Grizzly Bear – Veckatimest

Grizzly Bear



We’re all allowed our opinions, this is one of the fantastic things about freedom of speech within modern society, but at what point do we not care about the opinions of others? In other words, how many “Top Twenty Albums of the Year” lists can we actually deal with? It seemed like the ultimate accessory for the hipster blog last year, systematically throwing together the most-hyped albums of the past 12 months, as if we are all adequately qualified to judge the best and worst ourselves, as opposed to leaving it all down to Rolling Stone magazine or whatever. Doubtless the trend will continue through to this year and Brooklyn-based Grizzly Bear’s latest effort Veckatimest will more than likely be sitting atop these lists alongside Animal Collective’s Meriwether Post Pavilion and The Horrors’ Primary Colours, and for very good reason. For once, the critics and bloggers are labelling Veckatimest as a legitimate Indie record, instead of throwing the dreaded ‘I’ word around as a catchphrase regardless of stylistic necessity; the album even features acoustic guitar. I mean, Jesus, really? Acoustic guitar? Unbelievable…

Something that is notably different from their previous releases is the fact that Grizzly Bear have toned-down the reverb-heavy guitars of old and replaced them with weighty doses of orchestral flourishes and off-kilter fuzz that manage to portray an odd juxtaposition that strangely works well throughout the album. Thankfully the strongest element of the band has remained on this record in the form of Ed Droste’s fantastically swooning voice that permeates every track. ‘Southern Point’ starts the album off with a smooth, almost Beirut-like jaunt fleshed together by exquisite guitar parts that set the standard for the rest of the record, followed by first single ‘Two Weeks’ with its lemonade-popsicle-California-bikini-surfing-flirting-Beach-Boys-harmonies and stuttering drum fills that, on paper, would not make the greatest single but strangely (like the rest of the album) manages to become a beacon of discordant unanimity. Stand-out tracks are by far ‘Ready, Able’ (recently and fantastically performed on The Late Show) and the stunningly orchestrated closer ‘Foreground’ that finishes tantalisingly too soon with the heavenly breaths of the Brooklyn Youth Choir.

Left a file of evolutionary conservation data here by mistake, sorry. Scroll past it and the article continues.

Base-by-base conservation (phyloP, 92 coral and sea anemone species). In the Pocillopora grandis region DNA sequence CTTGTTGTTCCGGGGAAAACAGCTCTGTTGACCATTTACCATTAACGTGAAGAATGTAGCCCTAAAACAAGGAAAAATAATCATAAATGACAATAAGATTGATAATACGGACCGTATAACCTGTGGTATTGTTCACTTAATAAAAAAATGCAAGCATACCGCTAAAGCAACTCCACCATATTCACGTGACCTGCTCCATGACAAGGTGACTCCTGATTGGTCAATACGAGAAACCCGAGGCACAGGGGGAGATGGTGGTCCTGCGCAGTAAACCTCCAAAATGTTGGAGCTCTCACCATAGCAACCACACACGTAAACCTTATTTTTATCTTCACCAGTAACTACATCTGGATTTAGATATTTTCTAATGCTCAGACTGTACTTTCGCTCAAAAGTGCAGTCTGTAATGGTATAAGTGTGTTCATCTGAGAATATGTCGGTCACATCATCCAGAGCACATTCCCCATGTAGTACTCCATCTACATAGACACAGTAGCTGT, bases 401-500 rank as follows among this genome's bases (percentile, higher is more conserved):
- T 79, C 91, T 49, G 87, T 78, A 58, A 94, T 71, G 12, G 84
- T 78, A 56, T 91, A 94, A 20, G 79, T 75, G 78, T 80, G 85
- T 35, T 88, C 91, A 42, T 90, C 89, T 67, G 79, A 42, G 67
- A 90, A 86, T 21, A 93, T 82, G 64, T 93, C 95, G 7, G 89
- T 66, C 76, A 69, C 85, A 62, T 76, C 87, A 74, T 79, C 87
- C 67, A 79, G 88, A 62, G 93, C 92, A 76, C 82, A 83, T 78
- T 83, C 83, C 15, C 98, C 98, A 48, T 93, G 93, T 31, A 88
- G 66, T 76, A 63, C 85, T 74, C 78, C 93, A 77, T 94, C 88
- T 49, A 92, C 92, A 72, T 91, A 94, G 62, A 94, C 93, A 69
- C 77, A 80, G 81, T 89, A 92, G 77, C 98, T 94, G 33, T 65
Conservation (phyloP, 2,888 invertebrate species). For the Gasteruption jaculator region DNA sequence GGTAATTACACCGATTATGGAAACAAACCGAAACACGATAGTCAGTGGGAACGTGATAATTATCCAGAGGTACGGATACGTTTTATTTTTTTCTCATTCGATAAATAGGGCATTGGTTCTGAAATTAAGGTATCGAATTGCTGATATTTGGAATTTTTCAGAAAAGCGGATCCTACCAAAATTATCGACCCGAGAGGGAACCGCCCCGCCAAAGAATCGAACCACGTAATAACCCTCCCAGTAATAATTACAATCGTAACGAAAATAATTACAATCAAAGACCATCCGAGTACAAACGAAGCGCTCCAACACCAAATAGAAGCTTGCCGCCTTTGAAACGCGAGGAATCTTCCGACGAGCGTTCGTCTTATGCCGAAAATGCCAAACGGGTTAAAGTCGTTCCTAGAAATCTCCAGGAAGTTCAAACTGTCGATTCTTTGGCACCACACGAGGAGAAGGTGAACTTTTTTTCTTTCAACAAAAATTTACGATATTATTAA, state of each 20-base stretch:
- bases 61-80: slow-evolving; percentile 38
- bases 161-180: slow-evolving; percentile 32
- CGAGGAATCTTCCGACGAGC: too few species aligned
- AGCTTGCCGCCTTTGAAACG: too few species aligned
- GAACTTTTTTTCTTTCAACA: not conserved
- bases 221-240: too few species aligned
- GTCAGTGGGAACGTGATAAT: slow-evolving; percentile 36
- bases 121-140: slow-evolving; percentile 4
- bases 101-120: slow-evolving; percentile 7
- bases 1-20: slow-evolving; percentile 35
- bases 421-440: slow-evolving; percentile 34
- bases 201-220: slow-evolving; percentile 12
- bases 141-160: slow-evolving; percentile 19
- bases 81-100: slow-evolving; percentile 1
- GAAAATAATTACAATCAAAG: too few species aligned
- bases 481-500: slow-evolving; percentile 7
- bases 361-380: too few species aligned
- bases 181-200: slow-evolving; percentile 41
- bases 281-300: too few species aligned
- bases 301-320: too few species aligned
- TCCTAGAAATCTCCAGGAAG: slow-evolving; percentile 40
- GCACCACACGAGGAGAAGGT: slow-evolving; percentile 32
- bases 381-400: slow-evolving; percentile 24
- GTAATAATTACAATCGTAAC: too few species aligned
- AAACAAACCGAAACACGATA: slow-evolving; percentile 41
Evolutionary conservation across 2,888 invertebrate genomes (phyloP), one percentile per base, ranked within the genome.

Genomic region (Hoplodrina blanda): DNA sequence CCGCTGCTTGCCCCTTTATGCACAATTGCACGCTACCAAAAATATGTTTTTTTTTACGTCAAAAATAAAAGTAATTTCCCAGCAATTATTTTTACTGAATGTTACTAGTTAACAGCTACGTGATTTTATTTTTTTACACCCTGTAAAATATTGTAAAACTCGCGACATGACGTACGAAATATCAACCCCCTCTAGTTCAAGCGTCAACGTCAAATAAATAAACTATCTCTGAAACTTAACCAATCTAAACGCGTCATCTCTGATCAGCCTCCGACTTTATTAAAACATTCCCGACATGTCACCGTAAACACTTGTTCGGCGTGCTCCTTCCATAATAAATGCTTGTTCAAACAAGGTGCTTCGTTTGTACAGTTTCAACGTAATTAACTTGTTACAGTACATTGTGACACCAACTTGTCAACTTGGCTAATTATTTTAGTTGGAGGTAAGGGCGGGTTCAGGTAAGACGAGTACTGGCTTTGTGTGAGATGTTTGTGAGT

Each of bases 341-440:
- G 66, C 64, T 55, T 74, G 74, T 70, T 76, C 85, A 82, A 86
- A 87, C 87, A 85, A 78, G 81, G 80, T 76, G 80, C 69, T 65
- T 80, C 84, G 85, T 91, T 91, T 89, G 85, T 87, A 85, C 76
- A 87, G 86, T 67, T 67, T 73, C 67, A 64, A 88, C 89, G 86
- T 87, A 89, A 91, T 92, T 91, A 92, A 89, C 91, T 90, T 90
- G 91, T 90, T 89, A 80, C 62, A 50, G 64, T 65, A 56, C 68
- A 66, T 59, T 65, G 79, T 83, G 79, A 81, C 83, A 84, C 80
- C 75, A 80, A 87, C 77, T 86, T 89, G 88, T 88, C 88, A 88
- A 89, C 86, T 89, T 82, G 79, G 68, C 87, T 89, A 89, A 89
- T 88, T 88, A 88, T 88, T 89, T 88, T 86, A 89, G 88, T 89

Alas, the album teems with a sort of prep-school pomposity, like Grizzly Bear have found their feet but don’t want to leave the comfort of the beach as the sun goes down, the will to disappear in to the night lost upon childish naivety smothered in an orchestral lack of wanderlust. Despite the sheer eloquence and lush fluency about it, Veckatimest suffers a fatal flaw, although not severe, that leaves one lacking a vital something that makes an album so quintessentially great: emotion. There is no ambiguity to the soul of the song, nothing that leaves its mark in terms of relative resonance; Droste’s lyrics leaving perhaps a bit much open to interpretation. One thing that Grizzly Bear do well albeit is the music, flawless and yet somehow tarnished, positive yet with enough innuendo to console event the darkest at heart. So, is this album perfect? No, not quite. Is this album worth a high placing in the ‘Top Ten Albums of 2009? Well, of course. They come from Brooklyn after all.

-James Donaldson


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